Wednesday, July 20, I woke up late. I had allowed myself to sleep in, since I wasn’t supposed to eat or drink anything, and I knew the thirst and hunger would get to me the longer I was awake. I took my time getting ready, double checking my hospital bag, putting on minimal makeup, and tidying up the house a little bit.
We arrived at the hospital around noon to check in. There were a few other moms to be checking in, too; one was hoping she wouldn’t be delivering that day at 39 weeks, another was in full active labor, and she made me a little relieved I wasn’t going through what she was going through.
I filled out some paperwork, got my armband, and was escorted to a pre-op room. I laid in that bed for the next few hours watching a Property Brothers marathon while blood work and paperwork were completed. We were told there were a lot of emergency c-sections that day, and we would be bumped from my scheduled time of 2:15 pm to sometime around 4:00 pm. We kept watching Property Brothers.
Finally, it was go time. My epidural was put in, and the anesthesiologist asked me about seventeen times if the ice felt cold.
It happened fast. Next thing I knew, I was rolled into the OR, and the team around me was getting ready. Tim joined me. I felt tugging and pulling and it was overall just a really strange feeling.
Tim wasn’t looking behind the curtain, but he could see a slight reflection on one of the glass cabinets. He said he saw a foot! I felt more pulling, and then we heard a POP, and the head was out! My doctor had warned us that c-section babies are often in shock and take a little longer to cry, but Charlotte was crying within a few seconds.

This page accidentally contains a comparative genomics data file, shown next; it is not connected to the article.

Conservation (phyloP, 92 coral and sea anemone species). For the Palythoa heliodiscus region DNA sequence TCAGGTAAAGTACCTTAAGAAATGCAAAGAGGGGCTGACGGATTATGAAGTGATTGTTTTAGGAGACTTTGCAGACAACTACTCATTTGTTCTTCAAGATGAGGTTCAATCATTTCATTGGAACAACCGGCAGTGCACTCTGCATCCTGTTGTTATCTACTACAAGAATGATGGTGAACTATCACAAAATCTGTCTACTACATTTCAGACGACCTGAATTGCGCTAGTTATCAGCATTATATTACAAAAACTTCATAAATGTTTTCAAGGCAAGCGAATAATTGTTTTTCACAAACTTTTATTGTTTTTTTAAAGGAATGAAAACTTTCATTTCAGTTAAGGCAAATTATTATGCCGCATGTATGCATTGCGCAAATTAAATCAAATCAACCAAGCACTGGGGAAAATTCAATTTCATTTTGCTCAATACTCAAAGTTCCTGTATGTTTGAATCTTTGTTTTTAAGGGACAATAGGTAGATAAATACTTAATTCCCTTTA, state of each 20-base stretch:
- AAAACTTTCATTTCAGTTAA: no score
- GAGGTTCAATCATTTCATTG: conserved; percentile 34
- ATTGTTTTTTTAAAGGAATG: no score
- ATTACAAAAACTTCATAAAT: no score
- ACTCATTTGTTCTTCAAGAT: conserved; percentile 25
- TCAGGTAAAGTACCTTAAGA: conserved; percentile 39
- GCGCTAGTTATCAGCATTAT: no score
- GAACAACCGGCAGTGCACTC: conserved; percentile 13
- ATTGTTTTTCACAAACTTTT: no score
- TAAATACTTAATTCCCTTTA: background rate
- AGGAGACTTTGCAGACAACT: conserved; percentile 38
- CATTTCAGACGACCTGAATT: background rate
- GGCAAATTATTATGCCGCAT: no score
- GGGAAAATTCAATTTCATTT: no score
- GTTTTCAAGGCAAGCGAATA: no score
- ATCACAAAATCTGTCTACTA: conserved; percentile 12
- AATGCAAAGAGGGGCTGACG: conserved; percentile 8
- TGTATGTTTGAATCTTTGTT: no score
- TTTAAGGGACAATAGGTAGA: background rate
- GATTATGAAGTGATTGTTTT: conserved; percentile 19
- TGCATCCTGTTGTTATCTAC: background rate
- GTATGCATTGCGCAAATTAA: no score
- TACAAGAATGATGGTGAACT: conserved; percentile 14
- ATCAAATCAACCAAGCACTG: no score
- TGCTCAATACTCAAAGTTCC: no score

It was weird. I was laying there on this table, not feeling half of my body, hearing my daughter cry, but I couldn’t see her yet.
I asked about her APGAR score, even though I wasn’t 100% sure what any of it really meant (other than below a certain number would mean a trip to the NICU). Charlotte scored 8, then 9, and I knew that was good!
Finally, she was handed to Tim, all bundled up, and the anesthesiologist took some pictures for us.
I kept staring at her face, and that time couldn’t have lasted long enough.
Once I was in recovery, Tim and I got to watch her get her first bath. I felt relieved; I knew some people with c-sections hadn’t been able to see their child’s first bath.
I had some complications shorty after (that’s another post for another day) but I truly felt like I didn’t see her enough. She was taken to the nursery until I was put in a room, and we finally got her to our room around 1 AM. I was exhausted by then, but I remember waking up and seeing Tim feed her a bottle, which made my heart melt. He was a natural dad from the start.
I’ve always been weird with babies, but it didn’t take long to feel like Charlotte was part of me. She has a head full of hair, pretty eyes, the same earlobes as me (and much of my family), the most hilarious faces, and she looks so much like her daddy. I love her tiny little hands and the sweet sounds she makes.